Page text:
If it’s a weekly event, it will all happen again the next week: same day. Same time. Same great (or not so great) leader.
Instead of relying on limited in-game messaging, we need to be able to provide feedback easily, which drops into a system that exposes that feedback in various ways to various interested parties. It’s the only way for ride leaders to get truly useful feedback, and the only way for the cream to rise to the top so would-be participants can easily decide if a ride is worth attending.
How’d I Do?
Having led various group rides over the years, including the weekly Friday Pacific Sprintapalooza, I see the situation from the perspective of the ride leader as well as the participant. And you know what I would love to have? An EFS that provided me with this information after every ride I led:
- Total riders who joined
- Total riders who joined for the first time
- Total riders who finished
- A simple 1-5 star average rating from anyone who filled out the post-ride survey
- Suggestions from participants (short one-liners would be plenty)
This simple report would help me do a better job in all aspects of ride leadership week after week.
What About Negative Reviews?
When the group ride feedback system was proposed years ago, the big concern was that people would rail against group ride leaders – and nobody wanted to build a system that enabled others to attack hardworking volunteer leaders.
But I don’t think this would be a massive problem, as long as people could only post a review for a ride they had actually taken part in.
Sure, some leaders who do a terrible job would get some poor reviews. But is the alternative (angering a bunch of Zwifters who signed up for the event in good faith) better? I’d say no. Zwift’s event calendar is no longer a backyard weekend project for a handful of hobbyists – it’s stuffed full of events sponsored by big brands and teams with thousands of members. There’s simply no room for poorly-led group rides at this stage in the game.
Simple and Integrated
A third-party solution isn’t going to do the job here. The only viable EFS would be one integrated into the Zwift game, so any rider upon finishing (or prematurely exiting) an event is greeted with a quick survey screen where they tick a box or two and enter optional feedback. Simples.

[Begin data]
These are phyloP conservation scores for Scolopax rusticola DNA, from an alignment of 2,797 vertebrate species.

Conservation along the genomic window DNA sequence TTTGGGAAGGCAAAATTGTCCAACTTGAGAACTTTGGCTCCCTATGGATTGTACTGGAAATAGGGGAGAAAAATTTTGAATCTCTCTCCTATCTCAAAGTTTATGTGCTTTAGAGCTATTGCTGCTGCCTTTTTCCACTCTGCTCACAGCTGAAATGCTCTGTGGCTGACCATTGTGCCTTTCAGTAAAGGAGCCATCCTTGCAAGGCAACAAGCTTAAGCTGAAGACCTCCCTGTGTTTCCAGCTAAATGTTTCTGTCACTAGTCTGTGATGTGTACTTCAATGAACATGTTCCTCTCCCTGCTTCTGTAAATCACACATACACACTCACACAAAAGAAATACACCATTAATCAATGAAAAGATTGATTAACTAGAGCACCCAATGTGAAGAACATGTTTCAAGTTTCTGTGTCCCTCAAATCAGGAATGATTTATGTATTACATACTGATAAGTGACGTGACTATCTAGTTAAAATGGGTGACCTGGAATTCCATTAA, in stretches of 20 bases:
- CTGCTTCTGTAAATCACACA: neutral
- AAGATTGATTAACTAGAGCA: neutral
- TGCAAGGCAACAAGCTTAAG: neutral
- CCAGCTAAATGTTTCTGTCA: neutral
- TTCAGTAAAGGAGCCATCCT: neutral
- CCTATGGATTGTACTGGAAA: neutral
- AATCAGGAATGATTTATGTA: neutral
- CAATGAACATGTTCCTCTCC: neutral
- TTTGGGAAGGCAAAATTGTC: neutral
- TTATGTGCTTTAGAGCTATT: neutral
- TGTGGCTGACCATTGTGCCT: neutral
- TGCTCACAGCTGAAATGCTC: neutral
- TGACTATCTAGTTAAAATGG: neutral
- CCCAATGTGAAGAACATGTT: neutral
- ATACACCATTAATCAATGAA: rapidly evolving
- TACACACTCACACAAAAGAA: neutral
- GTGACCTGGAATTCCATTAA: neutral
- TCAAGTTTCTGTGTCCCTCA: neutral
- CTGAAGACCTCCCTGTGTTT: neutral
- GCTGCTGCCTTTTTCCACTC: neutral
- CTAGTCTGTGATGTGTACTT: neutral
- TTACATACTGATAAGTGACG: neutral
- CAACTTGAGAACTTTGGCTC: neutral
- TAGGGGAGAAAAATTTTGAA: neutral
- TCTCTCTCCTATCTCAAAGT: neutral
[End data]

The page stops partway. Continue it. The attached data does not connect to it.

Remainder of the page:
Four different audiences would have access to EFS data, enabling them to make informed decisions:
- Ride leaders could be emailed a report, or perhaps just given access via the Companion App
- Team administrators would have access to reports for all rides hosted by that team
- Zwift HQ could use the data to “trim the fat” if the calendar go to packed, or spot bad ride leaders and intervene
- Zwifters would see some sort of rating for upcoming events, perhaps something as simple as a star rating and total review count. Make it so we could filter events by rating, or perhaps give top-rated events a special designation. Give ride leaders something to work for!
Wrapping It Up
My description above isn’t meant to be detailed and exhaustive, but rather to propose a simple framework for an EFS on Zwift. As a rider who has both participated in and led hundreds of group rides over the years, I think a simple EFS, properly implemented in game, could dramatically improve the group ride experience for participants and leaders.
Do you think an Event Feedback System is a good idea? Any features you would change from what I proposed above? Chime in below with your thoughts!